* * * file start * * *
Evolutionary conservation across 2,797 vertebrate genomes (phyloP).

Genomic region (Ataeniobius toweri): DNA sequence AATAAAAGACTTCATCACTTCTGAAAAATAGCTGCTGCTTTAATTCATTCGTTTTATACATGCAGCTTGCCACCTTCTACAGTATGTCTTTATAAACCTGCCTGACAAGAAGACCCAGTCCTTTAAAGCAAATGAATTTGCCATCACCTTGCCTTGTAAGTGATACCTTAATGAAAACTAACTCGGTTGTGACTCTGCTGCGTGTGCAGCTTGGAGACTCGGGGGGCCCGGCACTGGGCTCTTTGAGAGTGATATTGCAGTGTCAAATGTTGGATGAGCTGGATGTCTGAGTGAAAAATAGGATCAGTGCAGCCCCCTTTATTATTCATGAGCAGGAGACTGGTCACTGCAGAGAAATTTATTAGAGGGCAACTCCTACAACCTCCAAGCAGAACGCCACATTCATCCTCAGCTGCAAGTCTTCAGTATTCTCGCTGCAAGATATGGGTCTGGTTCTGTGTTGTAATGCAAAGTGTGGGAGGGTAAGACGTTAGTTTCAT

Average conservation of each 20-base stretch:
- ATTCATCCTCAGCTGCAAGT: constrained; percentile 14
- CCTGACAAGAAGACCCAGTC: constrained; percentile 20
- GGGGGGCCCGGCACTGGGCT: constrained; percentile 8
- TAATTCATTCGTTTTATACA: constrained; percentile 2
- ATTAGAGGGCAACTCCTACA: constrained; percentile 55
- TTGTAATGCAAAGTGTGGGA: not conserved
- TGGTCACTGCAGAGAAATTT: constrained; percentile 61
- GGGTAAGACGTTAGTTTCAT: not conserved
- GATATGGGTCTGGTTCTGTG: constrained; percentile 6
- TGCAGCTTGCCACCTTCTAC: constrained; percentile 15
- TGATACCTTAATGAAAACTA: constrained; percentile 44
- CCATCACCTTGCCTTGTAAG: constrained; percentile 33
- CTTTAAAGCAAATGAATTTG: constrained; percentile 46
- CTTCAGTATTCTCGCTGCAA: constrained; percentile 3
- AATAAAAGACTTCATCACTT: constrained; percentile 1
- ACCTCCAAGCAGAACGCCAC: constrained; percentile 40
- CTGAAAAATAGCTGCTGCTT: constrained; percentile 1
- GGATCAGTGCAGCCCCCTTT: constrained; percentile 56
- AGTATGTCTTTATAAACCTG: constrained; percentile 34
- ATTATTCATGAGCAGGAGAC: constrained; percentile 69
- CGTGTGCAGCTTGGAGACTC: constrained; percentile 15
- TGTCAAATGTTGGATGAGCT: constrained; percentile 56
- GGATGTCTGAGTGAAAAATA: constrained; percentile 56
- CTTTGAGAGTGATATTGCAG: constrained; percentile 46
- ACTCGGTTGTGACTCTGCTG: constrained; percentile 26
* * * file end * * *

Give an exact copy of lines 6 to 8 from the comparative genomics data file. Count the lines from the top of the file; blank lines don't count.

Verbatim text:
- GGGGGGCCCGGCACTGGGCT: constrained; percentile 8
- TAATTCATTCGTTTTATACA: constrained; percentile 2
- ATTAGAGGGCAACTCCTACA: constrained; percentile 55